From Auntie Beeb to a Media Commons?

From Planet 248

by Colin Thomas

As the BBC reaches 100, Colin Thomas reflects on his experience within the corporation – from political blacklisting of colleagues to censorship of his work; and also outspoken programming innovation. How could public service broadcasting embrace a more democratic and egalitarian ethos?

Soon after I joined the BBC as a production trainee in 1964, I was representing that venerable organisation at a formal dinner in Bruges. My Belgian neighbour at the dinner told me that, when he was a boy, he and his friends delighted in annoying Nazi foot patrols by shouting ‘BBC’ at them and then running for cover before they were clouted. I felt a glow of pride that I was now part of a corporation whose very name had come to symbolise freedom of expression.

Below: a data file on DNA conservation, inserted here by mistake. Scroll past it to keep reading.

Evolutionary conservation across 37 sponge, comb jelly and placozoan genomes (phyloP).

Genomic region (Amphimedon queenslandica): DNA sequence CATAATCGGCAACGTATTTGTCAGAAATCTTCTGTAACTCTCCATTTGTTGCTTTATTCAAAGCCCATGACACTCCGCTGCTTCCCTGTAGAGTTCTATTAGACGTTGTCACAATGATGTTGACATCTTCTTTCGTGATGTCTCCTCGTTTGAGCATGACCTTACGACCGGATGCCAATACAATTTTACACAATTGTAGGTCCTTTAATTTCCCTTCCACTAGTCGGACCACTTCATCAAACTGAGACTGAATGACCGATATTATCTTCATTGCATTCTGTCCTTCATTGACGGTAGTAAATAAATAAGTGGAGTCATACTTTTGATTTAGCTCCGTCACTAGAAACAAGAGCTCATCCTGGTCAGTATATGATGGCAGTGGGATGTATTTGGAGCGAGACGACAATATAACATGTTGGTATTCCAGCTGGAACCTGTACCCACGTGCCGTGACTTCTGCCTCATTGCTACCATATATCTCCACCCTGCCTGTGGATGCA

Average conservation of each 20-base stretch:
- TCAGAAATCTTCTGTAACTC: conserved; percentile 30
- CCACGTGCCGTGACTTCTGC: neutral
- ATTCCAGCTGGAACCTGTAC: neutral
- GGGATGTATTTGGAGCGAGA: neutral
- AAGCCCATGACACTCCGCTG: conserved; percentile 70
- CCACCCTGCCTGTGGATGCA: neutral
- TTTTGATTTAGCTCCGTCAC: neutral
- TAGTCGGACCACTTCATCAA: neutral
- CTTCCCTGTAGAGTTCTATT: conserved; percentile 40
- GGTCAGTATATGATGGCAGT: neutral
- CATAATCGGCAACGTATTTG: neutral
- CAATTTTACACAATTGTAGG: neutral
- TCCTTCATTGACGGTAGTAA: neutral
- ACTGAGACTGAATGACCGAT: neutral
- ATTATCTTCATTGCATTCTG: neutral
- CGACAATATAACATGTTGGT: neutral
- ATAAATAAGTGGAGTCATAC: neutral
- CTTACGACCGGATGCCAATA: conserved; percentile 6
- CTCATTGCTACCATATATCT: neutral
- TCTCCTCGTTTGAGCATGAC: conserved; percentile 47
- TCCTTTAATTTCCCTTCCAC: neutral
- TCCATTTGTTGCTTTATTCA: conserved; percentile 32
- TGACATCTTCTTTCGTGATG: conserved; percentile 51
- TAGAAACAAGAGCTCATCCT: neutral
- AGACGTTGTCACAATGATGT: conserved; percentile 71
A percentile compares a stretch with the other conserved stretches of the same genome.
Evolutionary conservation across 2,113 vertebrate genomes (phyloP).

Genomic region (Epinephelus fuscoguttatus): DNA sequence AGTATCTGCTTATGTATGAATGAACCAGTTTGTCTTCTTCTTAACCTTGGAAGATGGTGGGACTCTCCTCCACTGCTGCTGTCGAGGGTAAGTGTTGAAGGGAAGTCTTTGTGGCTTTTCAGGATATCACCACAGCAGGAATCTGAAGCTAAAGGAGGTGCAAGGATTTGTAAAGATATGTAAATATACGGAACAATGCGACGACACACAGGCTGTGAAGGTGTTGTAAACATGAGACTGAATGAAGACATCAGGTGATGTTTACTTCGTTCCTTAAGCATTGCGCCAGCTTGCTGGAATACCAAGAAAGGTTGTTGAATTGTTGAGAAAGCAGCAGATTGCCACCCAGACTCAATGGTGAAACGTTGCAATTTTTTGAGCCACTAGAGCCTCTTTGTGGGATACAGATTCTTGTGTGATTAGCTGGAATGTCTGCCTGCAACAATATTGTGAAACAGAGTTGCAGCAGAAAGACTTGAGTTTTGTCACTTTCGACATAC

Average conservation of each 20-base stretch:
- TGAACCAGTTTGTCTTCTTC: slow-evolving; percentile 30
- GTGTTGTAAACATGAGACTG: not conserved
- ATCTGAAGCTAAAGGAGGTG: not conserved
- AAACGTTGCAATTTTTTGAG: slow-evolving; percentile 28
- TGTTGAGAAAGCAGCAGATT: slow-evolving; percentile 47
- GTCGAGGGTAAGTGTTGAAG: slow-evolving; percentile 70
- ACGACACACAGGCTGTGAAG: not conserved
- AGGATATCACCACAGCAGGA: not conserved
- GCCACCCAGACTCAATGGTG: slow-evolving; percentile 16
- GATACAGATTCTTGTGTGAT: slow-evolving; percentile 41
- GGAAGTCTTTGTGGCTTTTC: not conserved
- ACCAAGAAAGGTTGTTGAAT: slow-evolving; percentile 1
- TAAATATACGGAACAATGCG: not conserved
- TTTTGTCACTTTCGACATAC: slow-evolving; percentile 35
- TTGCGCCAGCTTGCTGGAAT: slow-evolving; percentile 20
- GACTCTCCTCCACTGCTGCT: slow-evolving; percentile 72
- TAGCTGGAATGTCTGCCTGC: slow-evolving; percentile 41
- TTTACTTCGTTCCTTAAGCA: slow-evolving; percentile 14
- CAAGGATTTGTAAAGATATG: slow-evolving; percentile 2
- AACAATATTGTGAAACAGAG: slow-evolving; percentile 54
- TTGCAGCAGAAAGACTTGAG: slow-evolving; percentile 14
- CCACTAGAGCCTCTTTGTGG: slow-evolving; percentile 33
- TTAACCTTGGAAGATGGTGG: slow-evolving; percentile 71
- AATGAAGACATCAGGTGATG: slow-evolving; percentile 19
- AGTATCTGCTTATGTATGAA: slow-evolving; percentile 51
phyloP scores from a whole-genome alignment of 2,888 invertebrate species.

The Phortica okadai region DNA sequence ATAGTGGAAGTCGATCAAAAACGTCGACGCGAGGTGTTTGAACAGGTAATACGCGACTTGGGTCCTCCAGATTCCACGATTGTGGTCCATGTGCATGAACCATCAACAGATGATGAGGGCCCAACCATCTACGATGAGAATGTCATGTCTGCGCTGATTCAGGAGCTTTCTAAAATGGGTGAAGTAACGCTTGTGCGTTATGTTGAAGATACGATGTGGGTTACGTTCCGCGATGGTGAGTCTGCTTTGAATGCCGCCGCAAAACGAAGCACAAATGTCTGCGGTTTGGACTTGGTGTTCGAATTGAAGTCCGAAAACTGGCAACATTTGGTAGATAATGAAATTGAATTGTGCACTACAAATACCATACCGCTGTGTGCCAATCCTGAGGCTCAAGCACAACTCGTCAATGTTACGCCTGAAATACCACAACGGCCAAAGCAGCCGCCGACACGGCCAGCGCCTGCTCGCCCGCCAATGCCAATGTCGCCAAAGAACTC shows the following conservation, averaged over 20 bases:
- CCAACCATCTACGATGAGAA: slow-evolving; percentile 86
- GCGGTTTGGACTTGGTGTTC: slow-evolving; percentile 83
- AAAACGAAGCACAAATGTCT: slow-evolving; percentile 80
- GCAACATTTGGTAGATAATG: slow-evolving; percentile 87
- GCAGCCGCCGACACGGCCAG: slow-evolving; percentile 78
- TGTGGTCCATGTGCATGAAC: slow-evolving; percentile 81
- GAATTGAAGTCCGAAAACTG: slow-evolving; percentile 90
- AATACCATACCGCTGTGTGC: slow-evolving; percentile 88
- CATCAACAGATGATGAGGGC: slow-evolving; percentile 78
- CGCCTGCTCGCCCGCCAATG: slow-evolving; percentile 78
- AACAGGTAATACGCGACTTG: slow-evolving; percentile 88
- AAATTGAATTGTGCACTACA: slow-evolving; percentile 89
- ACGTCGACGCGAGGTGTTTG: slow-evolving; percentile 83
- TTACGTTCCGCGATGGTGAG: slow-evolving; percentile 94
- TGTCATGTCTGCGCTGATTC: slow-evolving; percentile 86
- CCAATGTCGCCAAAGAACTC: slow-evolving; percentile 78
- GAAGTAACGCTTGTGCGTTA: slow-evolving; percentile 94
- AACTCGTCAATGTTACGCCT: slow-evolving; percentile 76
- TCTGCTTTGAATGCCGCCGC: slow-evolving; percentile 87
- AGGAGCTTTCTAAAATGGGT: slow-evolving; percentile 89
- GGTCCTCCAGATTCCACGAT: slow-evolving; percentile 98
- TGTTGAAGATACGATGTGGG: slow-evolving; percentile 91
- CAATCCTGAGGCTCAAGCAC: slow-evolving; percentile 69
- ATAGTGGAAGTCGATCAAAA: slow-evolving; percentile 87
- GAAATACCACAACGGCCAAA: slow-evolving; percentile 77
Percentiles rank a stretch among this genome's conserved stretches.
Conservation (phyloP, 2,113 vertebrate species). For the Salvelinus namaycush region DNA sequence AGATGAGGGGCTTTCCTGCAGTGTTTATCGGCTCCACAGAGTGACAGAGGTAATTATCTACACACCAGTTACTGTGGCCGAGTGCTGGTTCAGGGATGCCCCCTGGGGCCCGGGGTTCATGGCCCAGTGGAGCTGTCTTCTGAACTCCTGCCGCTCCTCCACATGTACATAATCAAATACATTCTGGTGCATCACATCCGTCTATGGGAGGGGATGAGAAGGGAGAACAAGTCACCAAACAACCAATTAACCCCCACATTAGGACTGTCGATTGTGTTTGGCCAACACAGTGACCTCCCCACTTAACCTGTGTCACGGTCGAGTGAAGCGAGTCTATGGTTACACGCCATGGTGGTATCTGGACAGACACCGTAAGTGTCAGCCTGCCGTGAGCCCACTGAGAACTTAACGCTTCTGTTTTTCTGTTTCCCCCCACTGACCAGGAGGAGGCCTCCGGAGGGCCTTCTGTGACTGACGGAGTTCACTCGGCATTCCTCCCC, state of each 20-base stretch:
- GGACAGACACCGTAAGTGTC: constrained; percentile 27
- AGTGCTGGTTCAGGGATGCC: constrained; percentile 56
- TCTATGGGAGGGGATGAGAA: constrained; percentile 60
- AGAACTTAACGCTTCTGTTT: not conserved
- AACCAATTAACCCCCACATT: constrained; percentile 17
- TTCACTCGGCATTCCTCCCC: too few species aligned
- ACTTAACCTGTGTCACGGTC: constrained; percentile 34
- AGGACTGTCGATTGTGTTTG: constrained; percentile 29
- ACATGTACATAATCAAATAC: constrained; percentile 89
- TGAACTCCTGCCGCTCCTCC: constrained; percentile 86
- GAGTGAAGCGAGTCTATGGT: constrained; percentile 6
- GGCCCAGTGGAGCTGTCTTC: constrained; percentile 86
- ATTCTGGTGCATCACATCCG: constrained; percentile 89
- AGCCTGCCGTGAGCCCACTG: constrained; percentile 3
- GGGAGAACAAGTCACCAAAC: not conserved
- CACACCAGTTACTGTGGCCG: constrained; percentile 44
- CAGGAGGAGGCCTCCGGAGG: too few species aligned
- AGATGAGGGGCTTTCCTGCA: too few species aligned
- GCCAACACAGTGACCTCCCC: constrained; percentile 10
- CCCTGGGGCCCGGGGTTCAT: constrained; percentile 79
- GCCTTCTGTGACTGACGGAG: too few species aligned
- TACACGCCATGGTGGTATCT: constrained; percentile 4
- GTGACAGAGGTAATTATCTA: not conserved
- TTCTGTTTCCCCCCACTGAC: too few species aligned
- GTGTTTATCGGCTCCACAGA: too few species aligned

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About the author

Colin Thomas is a television producer/director, author of the book/DVD Dreaming A City: From Wales to Ukraine and two apps. His TV programmes include The Dragon Has Two Tongues and his awards include three for Best Documentary at BAFTA Cymru, a Jury Award at the Celtic Film and TV Festival and a Prix Europa.